pluralism

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  • noun

Antonyms for pluralism

a social organization in which diversity of racial or religious or ethnic or cultural groups is tolerated

the doctrine that reality consists of several basic substances or elements

the practice of one person holding more than one benefice at a time

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References in periodicals archive ?
The current Justice and Development Party (AK Party) experience in Turkey shows that Muslims are not democrats and pluralists vis-a-vis not only others but also each other.
In like vein, Levy argues that the rationalists are right to "expect groups to exercise more power over their members than can be justified by their free associational choices"; but that the pluralists are likewise right to "expect states to exercise more power over groups than can be justified by the freedom of groups' members.
6) Pluralists like John Hick and Paul Knitter think that this dialogical imperative calls for a "level playing field" (7) where no religion would approach another with a sense of superiority.
The trouble arises when pluralists employ words such as 'thing', 'being', or 'reality', for they lack any clear criteria and so these 'claims look empty' (62).
A pluralist believes that no single explanatory system or view of reality can account for all the phenomena of life.
All of these men, whom Ruble labels "successful pragmatic pluralists," were quite adept at forging coalitions and negotiating compromises, and each contributed substantially to making his city a better place in which to live.
Are the pluralists on a frontier where the mainstream will eventually arrive, or is pluralism destined to remain at the margins?
Leaders directly involved in ecumenical and interfaith dialogue, however, predict the document is not likely to hinder their efforts because their participants are not pluralists in the sense condemned by Dominus Iesus.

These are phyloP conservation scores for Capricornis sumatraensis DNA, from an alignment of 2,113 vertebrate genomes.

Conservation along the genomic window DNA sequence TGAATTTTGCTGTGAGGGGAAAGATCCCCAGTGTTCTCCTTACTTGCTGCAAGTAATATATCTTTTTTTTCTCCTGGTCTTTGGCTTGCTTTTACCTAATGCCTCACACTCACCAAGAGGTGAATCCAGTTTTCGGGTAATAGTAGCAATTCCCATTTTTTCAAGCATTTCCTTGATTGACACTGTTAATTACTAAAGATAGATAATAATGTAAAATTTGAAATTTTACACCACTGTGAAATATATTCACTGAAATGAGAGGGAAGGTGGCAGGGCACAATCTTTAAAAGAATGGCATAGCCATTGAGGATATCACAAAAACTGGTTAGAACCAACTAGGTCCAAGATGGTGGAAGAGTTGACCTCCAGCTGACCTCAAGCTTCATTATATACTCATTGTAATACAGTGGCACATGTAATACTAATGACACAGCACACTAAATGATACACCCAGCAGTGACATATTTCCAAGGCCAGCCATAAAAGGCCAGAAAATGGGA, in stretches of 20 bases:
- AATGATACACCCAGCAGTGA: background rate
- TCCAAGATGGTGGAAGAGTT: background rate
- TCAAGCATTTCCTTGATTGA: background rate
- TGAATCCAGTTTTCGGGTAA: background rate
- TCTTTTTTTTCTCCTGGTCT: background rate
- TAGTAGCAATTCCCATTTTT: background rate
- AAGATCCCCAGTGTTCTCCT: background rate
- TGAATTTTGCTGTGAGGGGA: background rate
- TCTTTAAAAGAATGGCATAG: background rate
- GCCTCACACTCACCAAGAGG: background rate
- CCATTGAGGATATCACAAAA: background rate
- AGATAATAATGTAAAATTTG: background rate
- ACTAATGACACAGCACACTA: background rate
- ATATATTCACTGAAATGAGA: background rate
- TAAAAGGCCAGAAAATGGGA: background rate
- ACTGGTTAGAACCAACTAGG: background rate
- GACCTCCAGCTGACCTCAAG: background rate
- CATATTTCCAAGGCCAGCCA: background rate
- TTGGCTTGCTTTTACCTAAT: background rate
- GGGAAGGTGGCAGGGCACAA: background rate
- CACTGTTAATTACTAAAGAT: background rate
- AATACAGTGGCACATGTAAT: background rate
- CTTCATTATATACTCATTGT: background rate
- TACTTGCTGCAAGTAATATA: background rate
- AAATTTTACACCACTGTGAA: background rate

Eventually, the analysts were vanquished by the pluralists, whose legacy of eclecticism and diversity is still with us today.
After all, the central project of the pluralists was to root class conflict out of the industrial relations system through a reconstruction of organized labour and organized capitalists as competing interest groups whose disputes would be regulated by decision-makers who accepted the legitimacy of groups and who were guided by their "independent estimate of their own and the public's interest.
Pluralists accept that members of groups pursue not only individual routes to success, but also collective action.
The forum is wide enough for feminists, regionalists, Marxists, deconstructionists, multiculturalists, and pluralists to invite dialogue.
They claim democracy takes place in the center among pluralists, with extremists populating the fringes where law enforcement can police their criminality.
This is understandable, as there is little use in being tolerant pluralists if that means tolerantly watching the dismantling of a pluralistic society by a self-righteous minority.
While the theme is religious pluralism, Hallett is less concerned with engaging other religions than with engaging religious pluralists themselves, namely, John Hick.